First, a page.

They eject by mouth the bones and other indigestible parts in the form of globular " castings".  

Members of the Accipitrformes that occur in northern England.

Golden eagle { a single pair in Cumbria}

Red Kite.

Hen harrier.

Marsh harrier. 




The Osprey is now placed in the family Pandionidae. 

The species we have had under review are all diurnal hunters {hunt by daylight}; now we turn to the owls. 

Nocturnal birds of prey---the Owls.

The above section on diurnal birds of prey have plumage that is compact and firm and when flying they are formed to be aerodynamic. The nocturnal species, on the other hand, are birds of twilight and gloom. They reside during the day {most species} in holes or thick cover of trees, and most of them, when they resolve to fly while the sun shines seem out of place, with the exceptions { at least in the UK }, are short eared owl and the little owl.

The plumage of the owl is often " fined off" at its extremities into a very soft and delicate fringe, which enable them to fly and glide in complete silence. This is also the case of owls that inhabit dense forests and woodland. 

Tawny Owl

Image courtesy of nottsexminer CC BY-SA 2.0 License. {Flickr}

The general characteristics of owls

The general characteristics of owls are these----The head is large and round, their eyes very large, and directed forward, and capable of great dilution in the pupil, and are surrounded more or less with fine downy feathers. Indeed, in some species they form a complete circle which nearly hide the beak.

Their external ears are hidden by feathers, but they have large cavities in the skull and their sense of hearing is acute. Their bodies in consequence of their thick downy plumage are very small and light in proportion to their apparent size and their bones are not as strong as those that hunt by day.  Their beaks also, though hooked, and very sharp are much more slender and without any notched mandibles. Their tarsi are weaker, and the claws although sharp, are much more slender in proportion to the size of the birds.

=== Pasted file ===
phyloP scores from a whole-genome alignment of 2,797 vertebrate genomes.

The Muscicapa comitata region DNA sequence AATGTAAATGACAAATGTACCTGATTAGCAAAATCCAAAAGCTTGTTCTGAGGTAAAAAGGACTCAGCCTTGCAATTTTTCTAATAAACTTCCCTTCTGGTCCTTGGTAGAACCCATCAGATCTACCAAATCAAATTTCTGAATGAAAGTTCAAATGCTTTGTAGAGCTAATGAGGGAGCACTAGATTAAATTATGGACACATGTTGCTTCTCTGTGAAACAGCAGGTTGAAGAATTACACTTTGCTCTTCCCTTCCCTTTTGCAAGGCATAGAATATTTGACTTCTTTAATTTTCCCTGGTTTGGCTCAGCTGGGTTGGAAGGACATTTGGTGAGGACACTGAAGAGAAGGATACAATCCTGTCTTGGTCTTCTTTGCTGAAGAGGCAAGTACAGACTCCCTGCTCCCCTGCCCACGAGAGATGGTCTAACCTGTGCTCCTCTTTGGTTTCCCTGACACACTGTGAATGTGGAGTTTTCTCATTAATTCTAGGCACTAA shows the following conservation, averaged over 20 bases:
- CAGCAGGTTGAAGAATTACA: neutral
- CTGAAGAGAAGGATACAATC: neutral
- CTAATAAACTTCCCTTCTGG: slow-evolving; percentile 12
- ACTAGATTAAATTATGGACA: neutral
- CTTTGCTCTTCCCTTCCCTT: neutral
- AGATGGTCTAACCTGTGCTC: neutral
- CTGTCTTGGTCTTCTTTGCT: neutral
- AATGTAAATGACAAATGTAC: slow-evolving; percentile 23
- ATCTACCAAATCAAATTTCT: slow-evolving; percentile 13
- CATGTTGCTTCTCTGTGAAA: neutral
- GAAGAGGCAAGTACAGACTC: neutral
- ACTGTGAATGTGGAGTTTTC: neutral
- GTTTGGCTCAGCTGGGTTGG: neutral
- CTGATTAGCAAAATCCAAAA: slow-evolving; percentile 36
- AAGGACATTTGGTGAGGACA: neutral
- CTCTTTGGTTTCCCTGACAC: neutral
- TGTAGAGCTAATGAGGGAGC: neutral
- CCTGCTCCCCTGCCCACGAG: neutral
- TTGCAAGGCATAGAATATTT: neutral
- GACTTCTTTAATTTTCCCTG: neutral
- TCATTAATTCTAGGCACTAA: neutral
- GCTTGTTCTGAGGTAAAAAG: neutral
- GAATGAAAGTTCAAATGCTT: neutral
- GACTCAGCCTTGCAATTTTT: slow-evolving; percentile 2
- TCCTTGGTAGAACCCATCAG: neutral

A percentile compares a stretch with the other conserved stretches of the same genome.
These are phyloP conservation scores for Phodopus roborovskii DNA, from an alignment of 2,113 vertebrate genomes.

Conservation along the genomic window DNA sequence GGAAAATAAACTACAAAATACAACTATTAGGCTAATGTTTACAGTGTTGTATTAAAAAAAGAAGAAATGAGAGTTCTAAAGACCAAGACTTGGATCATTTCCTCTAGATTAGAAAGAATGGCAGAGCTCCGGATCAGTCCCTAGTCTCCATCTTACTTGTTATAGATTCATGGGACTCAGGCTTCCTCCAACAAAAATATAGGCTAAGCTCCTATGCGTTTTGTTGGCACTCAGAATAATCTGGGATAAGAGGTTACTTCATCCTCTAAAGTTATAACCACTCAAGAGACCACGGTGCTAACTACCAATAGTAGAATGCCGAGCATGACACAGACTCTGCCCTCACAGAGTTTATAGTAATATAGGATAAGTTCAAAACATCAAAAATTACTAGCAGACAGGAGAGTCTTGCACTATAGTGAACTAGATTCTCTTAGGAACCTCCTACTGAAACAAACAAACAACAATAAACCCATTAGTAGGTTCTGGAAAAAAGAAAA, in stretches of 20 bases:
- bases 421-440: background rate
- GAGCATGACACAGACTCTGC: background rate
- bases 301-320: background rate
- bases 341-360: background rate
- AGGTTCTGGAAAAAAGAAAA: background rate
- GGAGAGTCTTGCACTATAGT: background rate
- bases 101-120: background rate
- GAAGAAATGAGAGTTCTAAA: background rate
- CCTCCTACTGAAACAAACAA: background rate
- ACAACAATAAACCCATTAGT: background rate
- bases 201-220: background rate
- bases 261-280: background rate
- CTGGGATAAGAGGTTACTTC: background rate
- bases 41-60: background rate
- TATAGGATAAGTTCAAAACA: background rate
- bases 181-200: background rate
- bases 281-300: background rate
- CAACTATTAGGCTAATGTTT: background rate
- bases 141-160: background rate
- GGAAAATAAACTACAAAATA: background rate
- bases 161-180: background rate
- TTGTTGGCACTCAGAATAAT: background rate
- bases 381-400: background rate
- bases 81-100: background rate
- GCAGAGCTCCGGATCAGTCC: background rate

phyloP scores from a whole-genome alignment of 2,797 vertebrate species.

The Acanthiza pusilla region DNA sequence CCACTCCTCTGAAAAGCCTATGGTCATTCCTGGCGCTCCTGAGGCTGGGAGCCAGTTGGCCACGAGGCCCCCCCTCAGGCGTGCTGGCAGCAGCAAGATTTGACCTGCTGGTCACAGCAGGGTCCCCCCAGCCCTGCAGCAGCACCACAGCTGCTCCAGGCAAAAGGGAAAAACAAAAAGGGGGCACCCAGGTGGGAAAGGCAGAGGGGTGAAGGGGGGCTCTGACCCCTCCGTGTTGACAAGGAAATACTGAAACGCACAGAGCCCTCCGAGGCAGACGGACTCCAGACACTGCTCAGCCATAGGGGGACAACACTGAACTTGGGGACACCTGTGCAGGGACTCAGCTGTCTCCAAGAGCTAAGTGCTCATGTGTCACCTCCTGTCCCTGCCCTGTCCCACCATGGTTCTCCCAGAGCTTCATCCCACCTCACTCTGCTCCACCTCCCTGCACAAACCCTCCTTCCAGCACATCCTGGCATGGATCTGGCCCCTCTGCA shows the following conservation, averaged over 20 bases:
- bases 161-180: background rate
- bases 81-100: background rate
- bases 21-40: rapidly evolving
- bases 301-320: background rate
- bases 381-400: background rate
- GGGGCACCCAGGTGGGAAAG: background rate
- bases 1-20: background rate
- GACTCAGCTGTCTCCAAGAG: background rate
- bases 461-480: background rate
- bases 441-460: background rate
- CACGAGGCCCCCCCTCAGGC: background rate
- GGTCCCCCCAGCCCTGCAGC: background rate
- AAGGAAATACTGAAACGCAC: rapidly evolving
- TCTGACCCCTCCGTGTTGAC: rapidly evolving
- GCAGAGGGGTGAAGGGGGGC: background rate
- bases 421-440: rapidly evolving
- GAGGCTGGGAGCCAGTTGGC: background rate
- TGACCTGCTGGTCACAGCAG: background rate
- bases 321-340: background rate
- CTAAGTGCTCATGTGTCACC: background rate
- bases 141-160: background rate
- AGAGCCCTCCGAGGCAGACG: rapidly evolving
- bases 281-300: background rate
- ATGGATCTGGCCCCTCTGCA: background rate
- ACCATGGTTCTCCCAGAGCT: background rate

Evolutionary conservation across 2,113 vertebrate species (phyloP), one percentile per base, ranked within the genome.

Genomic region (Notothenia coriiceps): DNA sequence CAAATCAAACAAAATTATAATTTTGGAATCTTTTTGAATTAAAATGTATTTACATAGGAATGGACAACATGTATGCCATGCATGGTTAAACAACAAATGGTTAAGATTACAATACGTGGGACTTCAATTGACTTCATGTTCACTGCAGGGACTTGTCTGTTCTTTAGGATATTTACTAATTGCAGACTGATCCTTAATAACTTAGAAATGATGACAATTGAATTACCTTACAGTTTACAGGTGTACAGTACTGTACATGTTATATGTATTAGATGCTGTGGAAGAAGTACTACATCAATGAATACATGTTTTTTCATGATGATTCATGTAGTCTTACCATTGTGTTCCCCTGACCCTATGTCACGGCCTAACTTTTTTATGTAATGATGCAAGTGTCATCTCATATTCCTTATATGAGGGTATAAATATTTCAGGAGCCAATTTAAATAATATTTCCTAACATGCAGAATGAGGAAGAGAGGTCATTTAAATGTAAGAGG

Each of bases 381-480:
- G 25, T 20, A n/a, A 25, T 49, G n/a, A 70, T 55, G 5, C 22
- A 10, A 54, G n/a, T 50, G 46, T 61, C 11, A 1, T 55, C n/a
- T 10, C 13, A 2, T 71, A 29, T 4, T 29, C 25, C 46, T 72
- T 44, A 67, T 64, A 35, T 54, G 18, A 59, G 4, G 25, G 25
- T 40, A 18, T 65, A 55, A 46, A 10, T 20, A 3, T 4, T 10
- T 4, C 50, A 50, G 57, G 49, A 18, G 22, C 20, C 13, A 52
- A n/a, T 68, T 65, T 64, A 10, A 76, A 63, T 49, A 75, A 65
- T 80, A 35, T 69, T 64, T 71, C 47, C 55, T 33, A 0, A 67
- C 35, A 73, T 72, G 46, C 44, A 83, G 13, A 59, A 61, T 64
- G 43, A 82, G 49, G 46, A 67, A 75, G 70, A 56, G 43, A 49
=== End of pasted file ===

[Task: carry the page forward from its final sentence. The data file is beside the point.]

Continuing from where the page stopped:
Their feet have three toes in front and one behind. The outer toe is capable of being reversed so that the toes act two against two in clutching. Some of them have erect feathers, or a sort of crest upon the sides of the head, which has given rise to the names of eared owls, horned owls or even sacred owls. Those that have no such feathers were once referred to as smooth headed owls.

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Timid birds ?

Although in general they are timid birds, preying in the dusk and the dark there are some that are much bolder and more powerful in character. 

From the nature of their food which is chiefly mice, rats, voles and other small mammals, of which they kill in large numbers, they are often regarded as birds that provide a great service to man. And those that are of greater use in this respect are those that are not so timid and inhabit barns, farm yards and other so places to perform their services.

Owls that feature on this site can be seen below under the Associated pages. 

Associated pages. Click on the content banner at the top of this page. Scroll down to view.




Peregrine falcon.

Tawny owl.

Barn owl.

Short eared owl.

The BTO.

All other birds that feature on this site can be viewed by clicking on the relevant content banners on  the right hand side of this page { they are all grouped together}


Also see Birds via Link banner.